Deuteronomy 3:23 -7:11
Rabbi Denise L. Eger
This week’s Shabbat is known as Shabbat Nachamu- the Sabbath of Comfort or Consolation because it is the Shabbat that follows Tisha B’av. Its name comes from the Haftarah portion from Isaiah which begins, “Nachamu Nachamu et ami… Comfort, Comfort My People. The destruction of the first Temple foretold by the prophet Isaiah and then the subsequent destruction of the second Temple by the Romans in the year 70 CE also on Tisha B’Av (the Ninth of Av) is seen in our tradition as God’s withdrawal from the Jewish People. Traditional commentators could only understand the destruction of the ancient Temple, God’s holy dwelling place on earth as a sign that God was upset with the Jewish people. Isaiah’s messages along with other prophets such as Jeremiah and Ezekiel warned the Israelites to forsake idolatry and return to the pure worship of Adonai. Following the destruction of the Temples the Jewish people could not understand the cataclysm that befell them. The destruction of the first temple and subsequent exile to Babylonia and the destruction of the second Temple and the exile throughout the world were monumental moments in the life of the Jewish people. It changed our ways of life forever. Particularly the second destruction changed our way of life because a whole new way of being Jewish was created and we entered the era of Rabbinic Judaism following this event.
Thus this timing always of this week’s Torah portion, V’etchanan following the observance of Tisha B’av is more than just coincidental. This week’s portion affirms the relationship between God and the Israelite nation. Just at a time when we might have thought the eternal covenant was shattered and broken, the Torah comes to teach us that we indeed have a special and unique relationship with the Holy One. Contained within this week’s portion are both the restatement of the Ten Commandments and the Shema prayer! These essential cornerstones of Jewish faith and practice are at the core of our covenantal relationship with God. Moses reminds the Children of Israel in the desert of the story when we received the Ten Commandments at Sinai (here called Horeb). Moses reminds the Children of Israel (and in truth all of us) of the importance of sticking to our core ideals. Moses urges our focus to be the One God and our covenant with God and to forgo making any kinds of graven images, not human, nor animal or fish or to bow to the heavenly orbs. Moses reminds us that we heard God at Sinai we didn’t see a form.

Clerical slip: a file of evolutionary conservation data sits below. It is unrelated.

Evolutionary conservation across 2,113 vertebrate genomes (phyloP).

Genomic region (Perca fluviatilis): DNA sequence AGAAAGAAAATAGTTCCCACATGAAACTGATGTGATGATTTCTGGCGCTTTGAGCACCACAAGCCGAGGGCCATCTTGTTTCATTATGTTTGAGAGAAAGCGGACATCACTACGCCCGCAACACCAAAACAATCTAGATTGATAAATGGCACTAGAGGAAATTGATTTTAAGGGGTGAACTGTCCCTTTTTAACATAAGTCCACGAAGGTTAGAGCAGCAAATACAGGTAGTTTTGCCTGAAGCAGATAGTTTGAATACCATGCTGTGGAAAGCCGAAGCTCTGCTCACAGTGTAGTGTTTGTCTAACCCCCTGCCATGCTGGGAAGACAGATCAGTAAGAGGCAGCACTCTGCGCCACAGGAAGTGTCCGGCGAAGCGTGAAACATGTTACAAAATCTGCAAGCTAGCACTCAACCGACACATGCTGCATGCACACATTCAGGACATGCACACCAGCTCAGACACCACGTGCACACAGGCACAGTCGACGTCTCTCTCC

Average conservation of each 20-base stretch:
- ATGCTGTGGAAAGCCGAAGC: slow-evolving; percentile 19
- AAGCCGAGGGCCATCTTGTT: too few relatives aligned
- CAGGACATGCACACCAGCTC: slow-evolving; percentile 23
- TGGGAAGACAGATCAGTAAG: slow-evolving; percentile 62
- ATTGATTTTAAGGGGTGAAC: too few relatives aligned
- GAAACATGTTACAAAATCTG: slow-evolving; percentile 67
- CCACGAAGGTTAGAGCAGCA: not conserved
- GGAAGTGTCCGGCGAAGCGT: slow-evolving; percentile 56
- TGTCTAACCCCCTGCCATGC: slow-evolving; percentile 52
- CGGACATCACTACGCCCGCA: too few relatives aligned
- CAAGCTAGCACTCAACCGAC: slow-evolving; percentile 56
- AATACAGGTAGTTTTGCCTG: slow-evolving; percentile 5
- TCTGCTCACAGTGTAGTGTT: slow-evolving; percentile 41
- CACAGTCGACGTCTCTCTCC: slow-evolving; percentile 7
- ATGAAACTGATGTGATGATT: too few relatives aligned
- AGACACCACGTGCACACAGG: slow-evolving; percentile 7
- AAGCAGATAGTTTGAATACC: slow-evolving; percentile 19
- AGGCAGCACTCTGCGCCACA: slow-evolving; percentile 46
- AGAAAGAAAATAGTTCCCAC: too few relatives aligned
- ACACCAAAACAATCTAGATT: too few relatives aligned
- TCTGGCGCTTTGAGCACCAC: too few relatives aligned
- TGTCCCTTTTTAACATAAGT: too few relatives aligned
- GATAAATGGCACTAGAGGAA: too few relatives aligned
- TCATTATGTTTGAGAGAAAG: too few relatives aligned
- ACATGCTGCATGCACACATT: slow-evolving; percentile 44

And this is just as fitting a reminder for the generation that is about to cross the Jordan who grew up in the desert and was not even born yet at Sinai, just as it is a fitting reminder for all of us today!
When we are about to be led astray, when it might seem like God is absent from our lives it is time to double down and get back to basics! The Ten Commandments and the Shema found in this week’s portion are just the right combination to help us refocus our commitments and our connection to the Jewish people. So in this summer of doubts and debts and uncertainties, in this time that might seem that there are cataclysmic events that are shaking up our worlds, there is a timeless course of living that can help us navigate through treacherous times: And that is the faith and life of Judaism. May the blessing and wisdom of our tradition give you strength in these days.